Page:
Your Situation – This can greatly affect the decision to high-tail it or not. And you have to decide when you will actually make the choice to go. If you are planning for an economic collapse, what events will trigger you leaving home and heading somewhere else? How bad would things need to get before you made that call? What if you are away from home? In that case, you will be more concerned with getting home. What will your family do until you arrive? Is it the middle of winter and there is 2 feet of snow on the ground? Have you the right tools at the ready? Do you have a means of defending yourself and your family?
Your Health – As you age, you have to ask yourself the hard question – Are you physically able to get up and strap a backpack to your back, walk out the door and never come back? Health concerns are also there if you stay, however, can you make it without being too terrible of a burden with the younger members of your crew? In some cases you simply won’t have a choice, you will need to hunker down and plan accordingly.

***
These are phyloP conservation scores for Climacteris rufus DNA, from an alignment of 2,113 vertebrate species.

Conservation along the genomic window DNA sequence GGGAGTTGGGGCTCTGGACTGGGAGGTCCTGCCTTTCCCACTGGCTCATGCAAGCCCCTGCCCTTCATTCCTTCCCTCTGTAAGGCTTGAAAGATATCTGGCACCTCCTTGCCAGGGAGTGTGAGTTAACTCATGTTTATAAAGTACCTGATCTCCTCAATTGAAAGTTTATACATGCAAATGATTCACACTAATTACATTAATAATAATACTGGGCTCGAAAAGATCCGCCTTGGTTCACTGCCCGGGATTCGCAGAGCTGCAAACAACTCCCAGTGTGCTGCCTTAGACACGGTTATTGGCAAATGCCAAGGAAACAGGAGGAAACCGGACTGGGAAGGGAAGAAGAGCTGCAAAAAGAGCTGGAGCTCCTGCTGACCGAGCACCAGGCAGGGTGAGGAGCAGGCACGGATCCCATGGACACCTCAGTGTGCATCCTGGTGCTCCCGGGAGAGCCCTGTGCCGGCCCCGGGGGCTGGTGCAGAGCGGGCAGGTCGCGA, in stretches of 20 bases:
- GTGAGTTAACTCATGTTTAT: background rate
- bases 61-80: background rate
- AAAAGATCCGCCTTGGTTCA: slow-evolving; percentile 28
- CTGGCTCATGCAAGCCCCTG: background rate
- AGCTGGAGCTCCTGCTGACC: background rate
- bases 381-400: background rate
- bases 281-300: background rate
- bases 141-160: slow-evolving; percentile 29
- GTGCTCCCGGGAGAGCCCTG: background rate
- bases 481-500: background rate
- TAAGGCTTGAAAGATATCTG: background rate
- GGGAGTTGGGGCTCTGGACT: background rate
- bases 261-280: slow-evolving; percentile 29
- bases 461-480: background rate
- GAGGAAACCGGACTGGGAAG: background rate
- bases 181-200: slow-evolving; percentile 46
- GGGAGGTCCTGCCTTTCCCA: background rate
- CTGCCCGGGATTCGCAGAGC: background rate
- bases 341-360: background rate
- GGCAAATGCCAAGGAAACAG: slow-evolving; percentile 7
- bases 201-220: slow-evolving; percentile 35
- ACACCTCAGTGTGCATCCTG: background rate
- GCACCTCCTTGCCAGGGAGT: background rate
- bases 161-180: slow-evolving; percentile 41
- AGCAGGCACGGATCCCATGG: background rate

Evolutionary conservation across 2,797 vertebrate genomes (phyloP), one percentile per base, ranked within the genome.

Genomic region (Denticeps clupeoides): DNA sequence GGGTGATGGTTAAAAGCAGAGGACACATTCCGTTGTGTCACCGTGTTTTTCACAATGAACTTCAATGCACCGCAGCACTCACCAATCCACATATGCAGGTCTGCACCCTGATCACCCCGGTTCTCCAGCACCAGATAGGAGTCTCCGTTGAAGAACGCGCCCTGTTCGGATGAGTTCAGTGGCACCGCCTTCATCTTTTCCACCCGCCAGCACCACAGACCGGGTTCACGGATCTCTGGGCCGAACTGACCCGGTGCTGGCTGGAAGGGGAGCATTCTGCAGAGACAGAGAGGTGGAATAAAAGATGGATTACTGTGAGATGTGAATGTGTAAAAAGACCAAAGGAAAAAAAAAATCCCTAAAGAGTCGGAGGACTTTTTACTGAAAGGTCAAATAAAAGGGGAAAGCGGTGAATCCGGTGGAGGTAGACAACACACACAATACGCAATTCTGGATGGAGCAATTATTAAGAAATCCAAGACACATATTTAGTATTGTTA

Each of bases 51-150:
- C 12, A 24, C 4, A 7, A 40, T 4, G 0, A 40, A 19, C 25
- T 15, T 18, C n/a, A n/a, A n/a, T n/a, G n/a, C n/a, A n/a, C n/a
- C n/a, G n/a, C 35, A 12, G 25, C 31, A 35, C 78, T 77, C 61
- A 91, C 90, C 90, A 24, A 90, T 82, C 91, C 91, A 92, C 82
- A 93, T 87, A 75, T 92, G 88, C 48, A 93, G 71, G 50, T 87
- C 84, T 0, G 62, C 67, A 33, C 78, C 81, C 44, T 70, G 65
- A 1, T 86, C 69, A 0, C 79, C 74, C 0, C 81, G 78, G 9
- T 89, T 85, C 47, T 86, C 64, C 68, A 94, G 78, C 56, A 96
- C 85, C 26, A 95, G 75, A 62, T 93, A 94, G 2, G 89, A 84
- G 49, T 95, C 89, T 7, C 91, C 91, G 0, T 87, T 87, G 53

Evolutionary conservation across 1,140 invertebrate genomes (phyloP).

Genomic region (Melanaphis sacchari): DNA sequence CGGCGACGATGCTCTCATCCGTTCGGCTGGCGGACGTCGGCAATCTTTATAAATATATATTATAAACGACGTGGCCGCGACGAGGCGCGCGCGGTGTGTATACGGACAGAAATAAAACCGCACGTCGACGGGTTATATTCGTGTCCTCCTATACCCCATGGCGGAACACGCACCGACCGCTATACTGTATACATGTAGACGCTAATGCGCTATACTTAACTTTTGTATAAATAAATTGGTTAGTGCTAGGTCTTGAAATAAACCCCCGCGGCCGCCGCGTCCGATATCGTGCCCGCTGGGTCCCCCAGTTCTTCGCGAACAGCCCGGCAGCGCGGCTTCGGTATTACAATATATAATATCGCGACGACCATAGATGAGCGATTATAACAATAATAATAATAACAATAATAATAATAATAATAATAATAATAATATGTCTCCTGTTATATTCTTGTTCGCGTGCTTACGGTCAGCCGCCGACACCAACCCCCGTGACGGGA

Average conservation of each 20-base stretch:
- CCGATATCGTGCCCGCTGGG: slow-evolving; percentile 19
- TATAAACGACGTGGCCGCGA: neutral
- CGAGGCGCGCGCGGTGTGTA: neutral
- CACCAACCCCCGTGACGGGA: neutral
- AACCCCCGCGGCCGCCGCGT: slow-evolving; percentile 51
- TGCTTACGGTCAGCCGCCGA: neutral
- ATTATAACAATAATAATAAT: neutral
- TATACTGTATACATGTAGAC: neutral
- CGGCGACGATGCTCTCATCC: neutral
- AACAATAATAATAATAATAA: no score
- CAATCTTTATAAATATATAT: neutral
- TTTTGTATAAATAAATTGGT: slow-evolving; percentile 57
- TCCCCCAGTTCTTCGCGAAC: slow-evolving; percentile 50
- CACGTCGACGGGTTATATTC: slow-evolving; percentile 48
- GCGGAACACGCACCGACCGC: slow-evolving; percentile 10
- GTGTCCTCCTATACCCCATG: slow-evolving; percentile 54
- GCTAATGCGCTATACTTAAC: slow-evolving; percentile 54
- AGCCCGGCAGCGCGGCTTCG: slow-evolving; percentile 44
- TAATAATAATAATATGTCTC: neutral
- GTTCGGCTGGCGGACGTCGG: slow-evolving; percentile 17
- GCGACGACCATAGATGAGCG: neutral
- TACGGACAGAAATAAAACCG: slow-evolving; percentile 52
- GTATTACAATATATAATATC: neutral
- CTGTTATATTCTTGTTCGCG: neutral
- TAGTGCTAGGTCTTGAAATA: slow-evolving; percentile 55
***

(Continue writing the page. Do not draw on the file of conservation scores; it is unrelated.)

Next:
Your Dependents – Do you have smaller children in your group who may not be able to travel long distances? Are your children still in diapers or do they have special needs? It can be rugged and rough out in the elements on anyone and more so for those that don’t understand the reason for leaving. Are you pregnant, or are any of your loved ones health-compromised?